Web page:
A newly-released report, authored by the United States Department of Agriculture, Animal and Plant Health Inspection Service, has citied serious problems during a recent inspection of the Miami Seaquarium.
The routine inspection, dated June 8, 2021, outlined numerous issues plaguing the aging facility, including:
- potentially placing incompatible animals together resulting in the injuries and/or deaths of cetaceans and pinnipeds
- poor water flow leading to an increase in bacteria and algae in several tanks and pools
- poor-quality fish fed to marine mammals which could result in illness and/or death
- reduction in food quantity, leading to possible malnutrition and dehydration
- insufficient shelter to protect the mammals from direct sunlight
- inappropriate and potentially dangerous routines demanded of Lolita, the solitary orca held at the facility since 1970
Between March 2019 and April 2020, five bottlenose dolphins and a California sea lion died at the facility, adding to the urgency of this report.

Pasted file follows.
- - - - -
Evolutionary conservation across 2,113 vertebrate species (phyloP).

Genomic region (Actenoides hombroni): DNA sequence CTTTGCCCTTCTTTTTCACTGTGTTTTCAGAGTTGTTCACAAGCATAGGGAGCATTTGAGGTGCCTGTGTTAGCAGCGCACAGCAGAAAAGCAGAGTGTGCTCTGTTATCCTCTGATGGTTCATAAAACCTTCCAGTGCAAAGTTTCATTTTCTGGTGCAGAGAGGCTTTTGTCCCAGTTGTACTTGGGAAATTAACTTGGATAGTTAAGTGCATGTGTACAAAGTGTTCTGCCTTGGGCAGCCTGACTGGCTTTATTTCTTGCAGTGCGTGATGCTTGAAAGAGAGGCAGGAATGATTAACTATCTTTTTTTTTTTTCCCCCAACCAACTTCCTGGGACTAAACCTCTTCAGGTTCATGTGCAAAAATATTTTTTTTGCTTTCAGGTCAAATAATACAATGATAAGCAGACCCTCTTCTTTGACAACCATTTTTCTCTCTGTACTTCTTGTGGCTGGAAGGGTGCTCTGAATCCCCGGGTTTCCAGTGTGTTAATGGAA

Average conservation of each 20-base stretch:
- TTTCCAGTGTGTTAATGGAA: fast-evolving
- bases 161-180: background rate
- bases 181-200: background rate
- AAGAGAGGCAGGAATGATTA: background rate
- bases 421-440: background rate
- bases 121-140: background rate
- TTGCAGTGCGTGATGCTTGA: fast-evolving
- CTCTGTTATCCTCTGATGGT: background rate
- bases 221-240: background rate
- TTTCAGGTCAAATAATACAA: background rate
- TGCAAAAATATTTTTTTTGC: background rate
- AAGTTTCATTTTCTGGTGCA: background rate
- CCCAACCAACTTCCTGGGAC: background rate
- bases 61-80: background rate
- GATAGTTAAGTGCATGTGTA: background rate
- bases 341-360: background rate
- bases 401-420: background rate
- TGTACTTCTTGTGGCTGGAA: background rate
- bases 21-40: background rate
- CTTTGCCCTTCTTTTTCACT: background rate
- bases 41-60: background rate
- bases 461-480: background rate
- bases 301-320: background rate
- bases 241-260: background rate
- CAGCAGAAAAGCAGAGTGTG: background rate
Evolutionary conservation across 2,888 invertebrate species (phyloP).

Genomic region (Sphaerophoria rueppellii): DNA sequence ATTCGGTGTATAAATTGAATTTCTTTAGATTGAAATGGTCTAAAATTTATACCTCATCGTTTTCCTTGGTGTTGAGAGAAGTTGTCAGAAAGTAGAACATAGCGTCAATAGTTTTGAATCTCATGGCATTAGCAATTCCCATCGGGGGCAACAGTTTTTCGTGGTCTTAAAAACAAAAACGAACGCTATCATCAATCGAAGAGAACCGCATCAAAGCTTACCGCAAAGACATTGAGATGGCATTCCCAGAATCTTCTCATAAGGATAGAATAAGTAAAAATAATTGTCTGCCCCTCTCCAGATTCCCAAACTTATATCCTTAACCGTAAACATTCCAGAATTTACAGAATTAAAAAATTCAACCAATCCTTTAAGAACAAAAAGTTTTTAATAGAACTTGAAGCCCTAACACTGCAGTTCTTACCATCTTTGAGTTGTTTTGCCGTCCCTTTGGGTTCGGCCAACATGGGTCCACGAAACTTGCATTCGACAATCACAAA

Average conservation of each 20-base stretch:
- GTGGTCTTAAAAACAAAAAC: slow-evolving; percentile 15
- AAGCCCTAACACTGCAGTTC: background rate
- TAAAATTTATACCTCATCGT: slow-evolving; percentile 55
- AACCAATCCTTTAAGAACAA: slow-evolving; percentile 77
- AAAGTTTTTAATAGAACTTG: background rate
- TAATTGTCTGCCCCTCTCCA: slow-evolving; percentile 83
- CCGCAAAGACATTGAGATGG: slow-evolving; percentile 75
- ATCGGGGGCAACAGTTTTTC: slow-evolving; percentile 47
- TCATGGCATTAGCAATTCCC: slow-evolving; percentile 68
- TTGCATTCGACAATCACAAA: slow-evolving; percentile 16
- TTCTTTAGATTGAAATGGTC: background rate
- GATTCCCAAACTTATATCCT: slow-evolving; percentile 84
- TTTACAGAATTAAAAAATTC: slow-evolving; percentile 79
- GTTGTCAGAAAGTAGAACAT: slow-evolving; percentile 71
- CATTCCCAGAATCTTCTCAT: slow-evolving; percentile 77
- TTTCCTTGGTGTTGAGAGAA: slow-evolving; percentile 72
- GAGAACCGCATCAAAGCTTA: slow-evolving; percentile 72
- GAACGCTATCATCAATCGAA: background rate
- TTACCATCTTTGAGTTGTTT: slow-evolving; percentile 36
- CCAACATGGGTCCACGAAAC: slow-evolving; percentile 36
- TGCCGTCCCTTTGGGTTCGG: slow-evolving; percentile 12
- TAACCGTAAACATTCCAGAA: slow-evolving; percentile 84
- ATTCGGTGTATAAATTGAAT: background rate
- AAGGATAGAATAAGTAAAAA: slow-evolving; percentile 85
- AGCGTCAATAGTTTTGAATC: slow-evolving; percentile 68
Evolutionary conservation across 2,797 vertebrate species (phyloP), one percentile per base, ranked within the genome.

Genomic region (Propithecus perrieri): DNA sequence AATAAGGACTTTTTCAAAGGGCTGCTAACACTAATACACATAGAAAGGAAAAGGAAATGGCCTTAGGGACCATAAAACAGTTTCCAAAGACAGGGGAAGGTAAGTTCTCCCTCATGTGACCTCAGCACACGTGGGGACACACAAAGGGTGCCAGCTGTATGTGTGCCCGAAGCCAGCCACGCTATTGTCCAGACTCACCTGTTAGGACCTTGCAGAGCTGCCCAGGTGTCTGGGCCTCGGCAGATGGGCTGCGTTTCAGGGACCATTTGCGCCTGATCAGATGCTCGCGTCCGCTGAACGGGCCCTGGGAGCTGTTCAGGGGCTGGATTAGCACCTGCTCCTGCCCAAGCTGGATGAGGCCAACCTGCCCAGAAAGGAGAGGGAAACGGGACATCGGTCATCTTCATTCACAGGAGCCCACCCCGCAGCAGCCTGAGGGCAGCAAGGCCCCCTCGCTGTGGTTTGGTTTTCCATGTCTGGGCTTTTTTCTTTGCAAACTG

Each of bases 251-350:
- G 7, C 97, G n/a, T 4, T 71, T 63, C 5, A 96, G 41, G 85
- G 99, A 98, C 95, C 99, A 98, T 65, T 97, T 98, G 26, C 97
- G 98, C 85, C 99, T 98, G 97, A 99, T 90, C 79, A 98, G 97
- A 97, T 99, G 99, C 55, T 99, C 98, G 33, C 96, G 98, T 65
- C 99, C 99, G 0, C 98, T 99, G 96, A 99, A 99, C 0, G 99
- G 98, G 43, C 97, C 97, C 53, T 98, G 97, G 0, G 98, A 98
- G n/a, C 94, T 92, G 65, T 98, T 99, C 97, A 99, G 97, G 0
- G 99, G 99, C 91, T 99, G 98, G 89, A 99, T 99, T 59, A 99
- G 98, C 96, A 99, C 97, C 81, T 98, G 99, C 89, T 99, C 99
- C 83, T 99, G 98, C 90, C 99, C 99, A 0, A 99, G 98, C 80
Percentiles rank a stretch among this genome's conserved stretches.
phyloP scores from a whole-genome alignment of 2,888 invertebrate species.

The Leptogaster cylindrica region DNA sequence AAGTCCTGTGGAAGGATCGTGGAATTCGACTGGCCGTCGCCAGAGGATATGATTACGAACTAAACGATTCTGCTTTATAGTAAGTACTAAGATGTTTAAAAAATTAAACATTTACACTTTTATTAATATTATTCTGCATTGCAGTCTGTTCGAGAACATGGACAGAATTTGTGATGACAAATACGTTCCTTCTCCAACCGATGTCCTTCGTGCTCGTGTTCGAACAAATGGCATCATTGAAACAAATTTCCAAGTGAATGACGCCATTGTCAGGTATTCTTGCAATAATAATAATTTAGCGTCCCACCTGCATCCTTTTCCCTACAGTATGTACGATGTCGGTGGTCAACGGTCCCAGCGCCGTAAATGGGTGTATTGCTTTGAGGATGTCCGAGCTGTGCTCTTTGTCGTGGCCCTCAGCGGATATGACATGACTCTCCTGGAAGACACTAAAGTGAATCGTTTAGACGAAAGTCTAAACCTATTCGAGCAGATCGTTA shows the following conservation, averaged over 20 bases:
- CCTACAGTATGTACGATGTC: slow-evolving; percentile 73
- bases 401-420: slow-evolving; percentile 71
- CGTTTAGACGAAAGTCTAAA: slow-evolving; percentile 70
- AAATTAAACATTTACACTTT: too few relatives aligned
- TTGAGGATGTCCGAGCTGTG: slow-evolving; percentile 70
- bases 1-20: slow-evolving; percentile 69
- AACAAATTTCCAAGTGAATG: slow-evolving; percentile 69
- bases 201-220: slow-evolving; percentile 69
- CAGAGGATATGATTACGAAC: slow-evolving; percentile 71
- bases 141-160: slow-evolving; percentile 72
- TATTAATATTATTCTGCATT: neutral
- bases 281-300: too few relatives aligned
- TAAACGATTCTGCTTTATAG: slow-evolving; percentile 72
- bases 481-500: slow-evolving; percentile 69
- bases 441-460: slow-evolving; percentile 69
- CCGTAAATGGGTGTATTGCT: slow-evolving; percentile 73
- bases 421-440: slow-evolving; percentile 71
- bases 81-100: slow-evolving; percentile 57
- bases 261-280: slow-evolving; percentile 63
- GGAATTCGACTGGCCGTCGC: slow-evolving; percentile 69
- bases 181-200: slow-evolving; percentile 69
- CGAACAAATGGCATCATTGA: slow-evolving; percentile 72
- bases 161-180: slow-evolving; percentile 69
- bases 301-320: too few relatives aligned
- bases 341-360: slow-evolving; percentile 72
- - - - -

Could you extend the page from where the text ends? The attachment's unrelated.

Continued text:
For decades, Dolphin Project has vigorously campaigned against the facility’s captivity of dolphins. While aquariums and marine parks will have you believe there is much to be learned from captive dolphin shows, the real education doesn’t begin until after the show’s over. Forced to perform and interact with other mammals day after day, held in small, sterile enclosures and lacking the ability to escape from the public eye creates an escalating cycle of stress and exploitation for captive dolphins. Depriving them of the vast open spaces and social bonds that they would normally have in the wild, and confining them to small, concrete tanks to perform tricks for dead fish is highly unethical and inherently cruel for these complex marine mammals.
Despite a July 12, 2021 follow-up visit by USDA inspections, and a subsequent promise that a new attending veterinarian’s program was being implemented, the time is NOW to end the dolphin shows, and permanently empty the tanks of captive cetaceans.
Featured image: Miami Seaquarium. Credit: DolphinProject.com